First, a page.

Self-pity starts out as a form of protection. It’s a way to not bruise our ego and our pride so that we can feel good about ourselves even during our failures, but where it gets dangerous is when we begin living in self-pity. Self-pity is a choice, and it’s a story we decide to tell ourselves why it’s ok to stay where we are.

And while it feels safer in self-pity, NO ONE wants to live there. Even clinically depressed people, who don’t know they have a choice, don’t want to be miserable. They just have resigned themselves to the life they are living saying nothing will ever change…and that’s one of the greatest recipes for staying stuck.

So how do we change, if we want to live a more joyful, exciting, and fulfilling life away from the traps of self-pity?

Well, I have a couple of ideas that can help you break the pattern of gravitating toward self-destructive self-pity:

  1. Become aware of the stories you tell when you are feeling sorry for yourself. As I said, self-pity is a choice. It’s a choice to live within a story you have concocted. Sure it may feel true to you at the time, but that’s because you aren’t seeing the whole picture. You are looking at the problem from only the point of failure. Self-pity may feel natural, but that’s only because we have gravitated towards telling stories of why we can’t feel a certain way, instead of asking the question of how we can feel differently.


  1. Practice living in appreciation instead seeing reasons why you should be upset. When we can see all the amazing things in our lives, and the opportunities at our fingertips we can see a whole other world. Appreciation is one of the greatest emotions we can experience because it deepens the emotions we experience. It helps us not only to see things better, but to love the things we do see. It’s a different way of viewing your life and the things in your life. It breaks the pattern of viewing something negatively and to instead see it as an opportunity.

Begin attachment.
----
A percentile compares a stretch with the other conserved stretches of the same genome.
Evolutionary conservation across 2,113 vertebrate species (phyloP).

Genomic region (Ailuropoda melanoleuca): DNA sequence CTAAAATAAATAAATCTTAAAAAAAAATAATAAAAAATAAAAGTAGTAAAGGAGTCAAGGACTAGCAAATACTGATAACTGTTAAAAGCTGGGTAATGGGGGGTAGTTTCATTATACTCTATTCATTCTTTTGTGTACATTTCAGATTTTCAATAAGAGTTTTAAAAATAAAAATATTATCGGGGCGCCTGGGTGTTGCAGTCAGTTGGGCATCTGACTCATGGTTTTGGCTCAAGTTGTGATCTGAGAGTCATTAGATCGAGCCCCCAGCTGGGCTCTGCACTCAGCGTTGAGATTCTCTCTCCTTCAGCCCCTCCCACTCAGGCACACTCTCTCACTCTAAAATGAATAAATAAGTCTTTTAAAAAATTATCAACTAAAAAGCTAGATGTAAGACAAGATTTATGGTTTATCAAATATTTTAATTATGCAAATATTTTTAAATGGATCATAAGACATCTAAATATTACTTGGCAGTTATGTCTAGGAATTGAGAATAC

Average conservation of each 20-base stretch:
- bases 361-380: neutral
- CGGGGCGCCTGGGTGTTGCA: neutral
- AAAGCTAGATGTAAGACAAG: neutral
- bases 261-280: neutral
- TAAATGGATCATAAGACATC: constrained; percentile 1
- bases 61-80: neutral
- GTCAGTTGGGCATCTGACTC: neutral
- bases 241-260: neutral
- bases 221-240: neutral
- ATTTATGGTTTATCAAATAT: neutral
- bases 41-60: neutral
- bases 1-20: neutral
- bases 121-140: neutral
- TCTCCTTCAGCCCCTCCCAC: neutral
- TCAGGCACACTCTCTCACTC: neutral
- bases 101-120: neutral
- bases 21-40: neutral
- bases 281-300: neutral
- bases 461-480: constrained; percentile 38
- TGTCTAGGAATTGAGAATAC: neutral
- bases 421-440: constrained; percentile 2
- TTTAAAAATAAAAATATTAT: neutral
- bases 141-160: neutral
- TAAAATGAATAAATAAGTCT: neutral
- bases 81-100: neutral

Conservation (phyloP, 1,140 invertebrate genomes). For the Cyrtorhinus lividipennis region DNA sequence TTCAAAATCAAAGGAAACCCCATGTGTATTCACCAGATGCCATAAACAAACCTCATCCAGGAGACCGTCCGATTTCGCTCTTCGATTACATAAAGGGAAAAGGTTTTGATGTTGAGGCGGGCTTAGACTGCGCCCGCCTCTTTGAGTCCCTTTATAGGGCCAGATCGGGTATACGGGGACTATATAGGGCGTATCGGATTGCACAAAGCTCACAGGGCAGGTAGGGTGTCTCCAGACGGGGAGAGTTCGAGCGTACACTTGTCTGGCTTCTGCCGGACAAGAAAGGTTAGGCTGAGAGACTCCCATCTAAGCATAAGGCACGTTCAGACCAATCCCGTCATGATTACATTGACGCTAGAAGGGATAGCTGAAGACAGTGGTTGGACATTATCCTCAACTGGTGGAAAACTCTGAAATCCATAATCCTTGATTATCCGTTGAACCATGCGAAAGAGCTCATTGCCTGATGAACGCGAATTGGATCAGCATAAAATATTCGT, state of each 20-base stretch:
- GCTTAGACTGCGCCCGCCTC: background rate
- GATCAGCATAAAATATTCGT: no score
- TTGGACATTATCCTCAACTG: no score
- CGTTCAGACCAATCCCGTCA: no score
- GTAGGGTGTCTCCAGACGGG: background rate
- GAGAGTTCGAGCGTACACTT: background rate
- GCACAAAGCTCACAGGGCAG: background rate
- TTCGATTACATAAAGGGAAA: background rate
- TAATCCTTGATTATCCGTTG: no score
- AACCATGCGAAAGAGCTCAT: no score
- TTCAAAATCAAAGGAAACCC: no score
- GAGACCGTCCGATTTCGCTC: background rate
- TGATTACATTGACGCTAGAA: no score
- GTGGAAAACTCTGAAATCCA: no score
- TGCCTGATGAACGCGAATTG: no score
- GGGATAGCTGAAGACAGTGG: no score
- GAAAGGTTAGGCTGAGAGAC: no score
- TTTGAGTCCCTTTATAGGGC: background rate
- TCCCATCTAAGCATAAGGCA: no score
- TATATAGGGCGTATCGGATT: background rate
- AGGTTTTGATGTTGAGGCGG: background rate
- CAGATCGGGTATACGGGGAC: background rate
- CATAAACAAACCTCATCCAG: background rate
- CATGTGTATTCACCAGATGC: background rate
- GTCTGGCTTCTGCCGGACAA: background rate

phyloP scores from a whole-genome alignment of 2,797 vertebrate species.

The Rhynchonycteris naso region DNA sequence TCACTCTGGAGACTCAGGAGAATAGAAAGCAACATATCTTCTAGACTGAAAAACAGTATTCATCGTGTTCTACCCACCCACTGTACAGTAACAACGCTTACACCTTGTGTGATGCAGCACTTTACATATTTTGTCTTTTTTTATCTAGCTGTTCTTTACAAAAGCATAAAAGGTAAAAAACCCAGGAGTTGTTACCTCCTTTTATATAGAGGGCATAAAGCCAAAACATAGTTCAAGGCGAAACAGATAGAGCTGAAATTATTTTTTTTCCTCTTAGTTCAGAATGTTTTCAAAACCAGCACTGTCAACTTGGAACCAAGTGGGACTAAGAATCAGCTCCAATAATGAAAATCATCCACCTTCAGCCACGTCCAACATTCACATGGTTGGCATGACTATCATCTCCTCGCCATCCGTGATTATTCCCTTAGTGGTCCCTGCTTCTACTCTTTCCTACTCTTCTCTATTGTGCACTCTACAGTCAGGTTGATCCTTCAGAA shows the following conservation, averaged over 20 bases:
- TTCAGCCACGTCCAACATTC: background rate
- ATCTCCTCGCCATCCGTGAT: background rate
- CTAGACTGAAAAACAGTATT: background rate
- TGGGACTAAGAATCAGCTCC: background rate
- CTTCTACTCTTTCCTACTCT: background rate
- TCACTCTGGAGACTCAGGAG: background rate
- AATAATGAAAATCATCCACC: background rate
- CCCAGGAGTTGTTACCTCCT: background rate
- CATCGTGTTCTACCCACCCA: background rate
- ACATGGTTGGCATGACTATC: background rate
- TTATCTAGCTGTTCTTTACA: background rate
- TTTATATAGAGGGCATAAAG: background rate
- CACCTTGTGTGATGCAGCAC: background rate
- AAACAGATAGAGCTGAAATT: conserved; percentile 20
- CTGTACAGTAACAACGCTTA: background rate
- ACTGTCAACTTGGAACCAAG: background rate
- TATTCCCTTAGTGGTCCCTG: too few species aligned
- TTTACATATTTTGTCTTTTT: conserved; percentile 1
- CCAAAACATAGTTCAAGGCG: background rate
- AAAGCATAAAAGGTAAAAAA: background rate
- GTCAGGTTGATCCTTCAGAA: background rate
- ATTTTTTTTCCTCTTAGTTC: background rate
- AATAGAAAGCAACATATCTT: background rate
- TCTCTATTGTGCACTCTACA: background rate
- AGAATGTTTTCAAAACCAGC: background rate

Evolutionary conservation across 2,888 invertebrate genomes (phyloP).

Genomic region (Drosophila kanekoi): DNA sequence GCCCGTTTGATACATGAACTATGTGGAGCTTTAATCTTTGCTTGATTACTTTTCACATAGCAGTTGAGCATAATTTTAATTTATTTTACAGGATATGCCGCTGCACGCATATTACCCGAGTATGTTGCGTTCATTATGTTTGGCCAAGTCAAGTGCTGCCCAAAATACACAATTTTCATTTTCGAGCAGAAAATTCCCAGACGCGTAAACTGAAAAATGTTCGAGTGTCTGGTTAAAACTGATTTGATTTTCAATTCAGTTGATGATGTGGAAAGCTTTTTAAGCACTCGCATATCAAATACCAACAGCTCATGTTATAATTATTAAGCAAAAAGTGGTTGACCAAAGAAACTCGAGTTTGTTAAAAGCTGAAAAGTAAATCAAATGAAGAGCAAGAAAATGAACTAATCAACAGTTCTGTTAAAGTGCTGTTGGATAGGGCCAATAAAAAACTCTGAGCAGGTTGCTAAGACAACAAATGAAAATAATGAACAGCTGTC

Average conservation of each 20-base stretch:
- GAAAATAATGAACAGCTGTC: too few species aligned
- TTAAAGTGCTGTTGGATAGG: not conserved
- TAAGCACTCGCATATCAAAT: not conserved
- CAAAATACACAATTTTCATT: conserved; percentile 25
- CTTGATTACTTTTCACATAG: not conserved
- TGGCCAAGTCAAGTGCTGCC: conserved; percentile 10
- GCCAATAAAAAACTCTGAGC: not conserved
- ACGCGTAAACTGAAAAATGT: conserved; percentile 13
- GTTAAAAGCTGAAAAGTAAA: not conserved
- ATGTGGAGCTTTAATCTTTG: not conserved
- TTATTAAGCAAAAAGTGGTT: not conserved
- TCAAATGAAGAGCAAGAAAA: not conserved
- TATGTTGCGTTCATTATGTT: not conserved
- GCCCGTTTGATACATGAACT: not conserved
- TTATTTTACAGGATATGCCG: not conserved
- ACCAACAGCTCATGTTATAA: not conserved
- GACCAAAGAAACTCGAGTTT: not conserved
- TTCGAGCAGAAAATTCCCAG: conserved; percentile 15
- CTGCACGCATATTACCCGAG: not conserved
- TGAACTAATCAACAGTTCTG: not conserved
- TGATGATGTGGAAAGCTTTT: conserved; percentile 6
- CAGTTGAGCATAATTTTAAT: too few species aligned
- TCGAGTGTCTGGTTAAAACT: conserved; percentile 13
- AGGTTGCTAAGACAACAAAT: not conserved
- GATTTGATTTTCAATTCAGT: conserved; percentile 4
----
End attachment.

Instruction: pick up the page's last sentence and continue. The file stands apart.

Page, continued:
1. Ridding yourself of complaining. What we focus on tends to expand, so the more we find reasons to complain then the more likely we are to complain. And the more you complain, then the more reasons you have to justify why your life sucks and how nothing will ever change for you. Have you ever been around someone who complains all the time, it doesn’t feel great; well, unless you are complaining with them. It’s an energy that sucks us in, and the more we do it, the easier it gets. Sure things in life will suck, but we don’t have to speak about ever minor inconvenience. When we do that we give more power to the negativity and we then tend to ruminate and focus on it even more. Which then we tend to make complaining our natural habit, and our natural habitat. We become our complaints instead of just voicing them.


  1. Face your feelings. Self-pity is a way of avoidance. It’s a workaround for dealing with things that sadden us. Sure we deal with disappointment during self-pity, but it’s a one-sided story that makes us focus on why things are wrong instead of being willing to face our fears of failure. It’s scary to fail, it’s scary to try and maybe not be good enough, it’s scary to have people judge us and laugh at us for not being good enough. And it’s scary to look at our fears because we’ve made other people the focal point of our fears. If we spent more time worrying about what we want and how we can do what we want, we would stop worrying about fear and understand that our failures are just a stepping stone towards reaching our goals. We know we have to work for difficult goals in our lives, but for some reason in our mind we think we should succeed the first time we try something. And so being unrealistic gives us an out to say, “see I tried it. It just wasn’t meant to be.” But when you face your feelings, and you focus less on what others will think whether you fail or succeed…you increase your chances of success because you are no longer focusing on why you can’t or why it’s not possible—you are focusing on the small steps that it will take to make it happen.